The Siamese have three sorts of Stage Plays: That which they call Cone [khon] is a figure dance, to the sound of the violin and some other instruments. The dancers are masked and armed, and represent rather a combat than a dance. And though every one runs into high motions, and extravagant postures, they cease not continually to intermix some word. Most of their masks are hideous, and represent either monstrous Beasts, or kinds of Devils. The Show which they call Lacone is a poem intermix with Epic and Dramatic, which lasts three days, from eight in the morning till seven at night. They are histories in verse, serious, and sung by several actors always present, and which do only sing reciprocally.... The Rabam is a double dance of men and women, which is not martial, but gallant ... they can perform it without much tyring themselves, because their way of dancing is a simple march round, very slow, and without any high motion; but with a great many slow contortions of the body and arms.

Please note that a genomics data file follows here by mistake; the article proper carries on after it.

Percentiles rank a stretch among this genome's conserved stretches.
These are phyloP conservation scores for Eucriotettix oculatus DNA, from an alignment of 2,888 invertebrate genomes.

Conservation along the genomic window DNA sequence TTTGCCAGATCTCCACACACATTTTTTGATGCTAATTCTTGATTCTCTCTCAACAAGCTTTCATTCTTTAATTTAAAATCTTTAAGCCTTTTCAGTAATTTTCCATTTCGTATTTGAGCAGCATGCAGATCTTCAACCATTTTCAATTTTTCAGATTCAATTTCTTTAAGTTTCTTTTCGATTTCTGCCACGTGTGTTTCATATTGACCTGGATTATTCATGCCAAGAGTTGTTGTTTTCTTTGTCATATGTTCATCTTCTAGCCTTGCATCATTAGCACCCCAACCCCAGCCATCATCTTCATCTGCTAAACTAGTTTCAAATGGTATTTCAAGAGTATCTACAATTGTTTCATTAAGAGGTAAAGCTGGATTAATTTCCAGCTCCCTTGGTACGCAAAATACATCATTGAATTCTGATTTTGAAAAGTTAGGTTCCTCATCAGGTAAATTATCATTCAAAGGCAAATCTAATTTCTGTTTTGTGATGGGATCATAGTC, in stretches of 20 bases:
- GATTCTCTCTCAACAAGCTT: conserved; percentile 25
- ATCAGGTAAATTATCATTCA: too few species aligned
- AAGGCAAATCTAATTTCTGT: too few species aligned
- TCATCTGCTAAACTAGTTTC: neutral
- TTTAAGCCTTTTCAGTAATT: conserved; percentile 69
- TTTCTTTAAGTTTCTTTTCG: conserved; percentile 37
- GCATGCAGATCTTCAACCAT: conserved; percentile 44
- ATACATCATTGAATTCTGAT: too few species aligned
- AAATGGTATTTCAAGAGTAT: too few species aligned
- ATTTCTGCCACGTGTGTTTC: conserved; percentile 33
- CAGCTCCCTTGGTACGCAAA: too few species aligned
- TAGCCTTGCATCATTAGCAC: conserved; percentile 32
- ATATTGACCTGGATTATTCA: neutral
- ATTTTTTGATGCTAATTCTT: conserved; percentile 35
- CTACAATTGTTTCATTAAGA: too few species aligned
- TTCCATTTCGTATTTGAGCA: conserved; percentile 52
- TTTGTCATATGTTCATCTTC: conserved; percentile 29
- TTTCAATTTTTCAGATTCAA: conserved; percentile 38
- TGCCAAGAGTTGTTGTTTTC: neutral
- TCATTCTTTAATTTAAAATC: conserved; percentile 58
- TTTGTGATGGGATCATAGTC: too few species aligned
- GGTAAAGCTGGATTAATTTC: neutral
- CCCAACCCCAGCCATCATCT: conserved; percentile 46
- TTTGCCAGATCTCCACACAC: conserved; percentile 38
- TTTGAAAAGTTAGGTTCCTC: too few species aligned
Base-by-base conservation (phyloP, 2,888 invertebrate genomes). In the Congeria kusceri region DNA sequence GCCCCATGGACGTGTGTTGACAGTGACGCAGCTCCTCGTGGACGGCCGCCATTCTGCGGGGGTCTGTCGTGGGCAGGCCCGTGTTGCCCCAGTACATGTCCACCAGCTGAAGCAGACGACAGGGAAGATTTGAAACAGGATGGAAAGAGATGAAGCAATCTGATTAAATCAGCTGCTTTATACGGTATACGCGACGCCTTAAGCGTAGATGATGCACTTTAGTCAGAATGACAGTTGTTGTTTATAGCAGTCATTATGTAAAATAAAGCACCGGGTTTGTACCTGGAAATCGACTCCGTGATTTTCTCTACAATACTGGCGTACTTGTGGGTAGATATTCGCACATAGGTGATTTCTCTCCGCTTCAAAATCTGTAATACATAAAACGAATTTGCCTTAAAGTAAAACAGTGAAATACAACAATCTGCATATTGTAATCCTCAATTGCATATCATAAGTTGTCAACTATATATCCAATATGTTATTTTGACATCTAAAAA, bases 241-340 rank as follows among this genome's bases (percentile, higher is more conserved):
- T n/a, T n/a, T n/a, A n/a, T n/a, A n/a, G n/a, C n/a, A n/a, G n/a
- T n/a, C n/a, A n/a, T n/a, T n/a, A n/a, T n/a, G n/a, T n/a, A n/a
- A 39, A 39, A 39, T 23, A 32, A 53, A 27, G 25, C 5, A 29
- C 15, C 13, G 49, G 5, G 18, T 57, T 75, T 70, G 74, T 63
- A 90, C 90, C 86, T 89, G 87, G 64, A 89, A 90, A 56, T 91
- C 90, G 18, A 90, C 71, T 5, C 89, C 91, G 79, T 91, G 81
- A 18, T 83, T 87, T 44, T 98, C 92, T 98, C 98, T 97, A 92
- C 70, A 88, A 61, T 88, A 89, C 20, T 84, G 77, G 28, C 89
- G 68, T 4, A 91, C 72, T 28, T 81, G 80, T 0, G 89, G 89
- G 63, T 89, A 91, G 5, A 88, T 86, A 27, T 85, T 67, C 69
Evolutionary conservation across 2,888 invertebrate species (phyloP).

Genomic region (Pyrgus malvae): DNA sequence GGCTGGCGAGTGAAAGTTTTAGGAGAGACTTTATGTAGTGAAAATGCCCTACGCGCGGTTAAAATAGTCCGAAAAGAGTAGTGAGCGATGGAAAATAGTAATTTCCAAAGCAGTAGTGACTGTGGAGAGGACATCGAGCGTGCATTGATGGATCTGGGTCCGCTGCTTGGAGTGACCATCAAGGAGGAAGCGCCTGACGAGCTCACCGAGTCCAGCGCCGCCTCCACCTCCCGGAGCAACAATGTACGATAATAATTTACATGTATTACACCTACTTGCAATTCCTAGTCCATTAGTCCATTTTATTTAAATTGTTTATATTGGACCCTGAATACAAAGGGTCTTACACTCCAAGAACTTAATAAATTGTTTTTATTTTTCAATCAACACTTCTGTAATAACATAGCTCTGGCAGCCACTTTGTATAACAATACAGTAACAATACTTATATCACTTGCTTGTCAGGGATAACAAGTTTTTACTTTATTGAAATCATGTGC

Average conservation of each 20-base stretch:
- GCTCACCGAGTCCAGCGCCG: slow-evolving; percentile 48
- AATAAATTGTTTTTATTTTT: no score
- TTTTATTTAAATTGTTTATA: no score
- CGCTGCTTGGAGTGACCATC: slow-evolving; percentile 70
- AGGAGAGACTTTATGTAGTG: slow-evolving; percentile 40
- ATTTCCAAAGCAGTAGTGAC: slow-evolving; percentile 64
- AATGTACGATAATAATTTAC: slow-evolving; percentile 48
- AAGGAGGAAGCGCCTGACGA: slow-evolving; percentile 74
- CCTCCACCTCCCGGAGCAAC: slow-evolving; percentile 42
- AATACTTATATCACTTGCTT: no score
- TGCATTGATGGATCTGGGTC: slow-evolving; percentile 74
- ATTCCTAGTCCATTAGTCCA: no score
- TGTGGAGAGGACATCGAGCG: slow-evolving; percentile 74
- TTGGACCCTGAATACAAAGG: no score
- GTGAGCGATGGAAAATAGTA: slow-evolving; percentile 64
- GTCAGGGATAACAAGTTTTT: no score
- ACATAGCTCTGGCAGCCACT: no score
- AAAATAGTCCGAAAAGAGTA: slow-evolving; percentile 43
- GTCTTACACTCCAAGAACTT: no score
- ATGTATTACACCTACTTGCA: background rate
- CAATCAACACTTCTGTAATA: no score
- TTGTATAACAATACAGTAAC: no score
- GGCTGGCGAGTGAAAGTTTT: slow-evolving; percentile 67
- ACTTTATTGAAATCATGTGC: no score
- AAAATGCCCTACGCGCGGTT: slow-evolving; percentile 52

Of the attires of Siamese khon dancers, La Loubère recorded that: hose that dance in Rabam, and Cone, have gilded paper-bonnets, high and pointed, like the Mandarins caps of ceremony, but which hang down at the sides below their ears, which are adorned with counterfeit stones, and with two pendants of gilded wood."
La Loubère also observed the existence of muay Thai and muay Lao, noting that they looked similar (i.e., using both fists and elbows to fight), but the hand-wrapping techniques were different.
The accomplishment and influence of Thai art and culture, developed during the Ayutthaya Period, on neighboring countries was evident in the observation of Captain James Low, a British scholar of Southeast Asia, during the early Rattanakosin
"The Siamese have attained to a considerable degree of perfection in dramatic exhibitions — and are in this respect envied by their neighbours the Burmans, Laos, and Cambojans who all employ Siamese actors when they can be got.
Burma admits get the khon from Thai.
You can read these articles from the links that Americans attach in his article some things may not but you will see something similar.
Please study the dark ages of cambodia
If you are a Khmer, please accept the truth.